By the way, it’s better to delete elements asynchronously. That is, elements from the toRemove group are never deleted immediately but are marked for deletion (for example, active=false or toRemove=true), and a separate process deletes them physically from the database. In my case, this separate deletion process used direct access to the database, and deletion was carried out via JDBC as DELETE ALL FROM table WHERE active=0. After all such operations, of course, it is necessary to clear the caches in the entire cluster. Compared to deleting elements one by one, this approach is super fast. Element-by-element deletion in our case could take about half an hour, whereas deletion via DELETE ALL took milliseconds.

Depending on the object, updating can be theoretically boosted with JDBC direct updates too. Even in SAP Commerce the stock service utilizes JDBC updates. For batch updates, it might be even more efficient — especially if big subsets of your product stock amounts are the same (like 1,2,3 etc.).

There is an important nuance: comparing large lists may require a lot of memory. Essentially, we’re only comparing hashes, but for a million products, that’s a million hashes from the database and a million calculated hashes from the input data. Here, it’s important to consider a more memory-efficient approach.

Whether to store all attributes from the external file in memory depends on what proportion of elements typically requires updating or creating in the database. If only a small portion of elements require writing, it might be better to read the input file twice—once for calculating hashes, and a second time to load attributes into memory for subsequent database updates or creating a database instance of that element.

Next, instead of pulling all elements from the database, you can pull elements from a single large group. How to determine such groups depends on the nature of the elements. For instance, for products, it could be by category. In this case, comparing lists will consume less memory.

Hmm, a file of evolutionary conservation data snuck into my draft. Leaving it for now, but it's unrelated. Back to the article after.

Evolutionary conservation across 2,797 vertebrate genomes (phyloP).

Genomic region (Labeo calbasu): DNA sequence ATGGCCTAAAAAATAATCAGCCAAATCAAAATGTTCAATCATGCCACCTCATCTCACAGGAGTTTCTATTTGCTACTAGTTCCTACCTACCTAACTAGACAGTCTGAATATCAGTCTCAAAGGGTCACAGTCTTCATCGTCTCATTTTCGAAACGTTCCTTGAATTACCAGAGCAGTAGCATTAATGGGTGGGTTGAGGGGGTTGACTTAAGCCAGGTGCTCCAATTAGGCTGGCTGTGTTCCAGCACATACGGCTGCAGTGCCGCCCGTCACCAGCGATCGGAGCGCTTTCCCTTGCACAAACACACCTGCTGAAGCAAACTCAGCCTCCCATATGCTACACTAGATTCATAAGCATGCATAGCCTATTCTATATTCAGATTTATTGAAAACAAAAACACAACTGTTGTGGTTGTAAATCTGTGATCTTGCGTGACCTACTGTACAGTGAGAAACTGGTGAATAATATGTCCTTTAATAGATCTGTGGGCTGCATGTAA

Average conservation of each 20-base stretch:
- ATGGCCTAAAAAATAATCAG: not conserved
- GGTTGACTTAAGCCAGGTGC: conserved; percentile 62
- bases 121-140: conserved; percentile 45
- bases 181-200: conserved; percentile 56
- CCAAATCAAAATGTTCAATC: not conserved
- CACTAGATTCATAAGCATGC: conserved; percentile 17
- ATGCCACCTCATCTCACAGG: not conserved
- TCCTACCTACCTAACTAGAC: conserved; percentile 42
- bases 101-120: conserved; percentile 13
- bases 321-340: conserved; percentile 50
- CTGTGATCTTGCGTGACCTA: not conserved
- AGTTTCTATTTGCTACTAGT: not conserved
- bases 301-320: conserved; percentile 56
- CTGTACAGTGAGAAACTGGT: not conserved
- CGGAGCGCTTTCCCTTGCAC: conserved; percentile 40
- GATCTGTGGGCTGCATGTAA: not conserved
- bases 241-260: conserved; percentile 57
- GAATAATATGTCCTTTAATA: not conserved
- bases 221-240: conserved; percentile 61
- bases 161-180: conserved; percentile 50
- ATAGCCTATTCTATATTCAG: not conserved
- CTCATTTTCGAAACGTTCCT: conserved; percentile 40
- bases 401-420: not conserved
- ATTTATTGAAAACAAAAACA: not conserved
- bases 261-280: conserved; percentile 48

And of course, it’s necessary to compare lists that are sorted by hash, or use a hashMap. The option with a hashMap is simpler to implement—essentially, the hashMap key is the hash, and a value is an item unique identifier. However, this approach is slower than comparing sorted lists. 

To compare two lists of items with keys and hashes and categorize them based on specific criteria, you can employ a two-pointer approach, assuming the lists are sorted based on the keys.

        List<String> toUpdate = new ArrayList<>();
        List<String> toIgnore = new ArrayList<>();
        List<String> toCreate = new ArrayList<>();
        List<String> toRemove = new ArrayList<>();
        int incomingIndex = 0;
        int existingIndex = 0;

        while (incomingIndex < incomingItems.size() && existingIndex < existingItems.size()) {
            Item incomingItem = incomingItems.get(incomingIndex);
            Item existingItem = existingItems.get(existingIndex);

            int compareResult = incomingItem.key.compareTo(existingItem.key);
            if (compareResult < 0) {
            } else if (compareResult > 0) {
            } else {
                if (incomingItem.hash.equals(existingItem.hash)) {
                } else {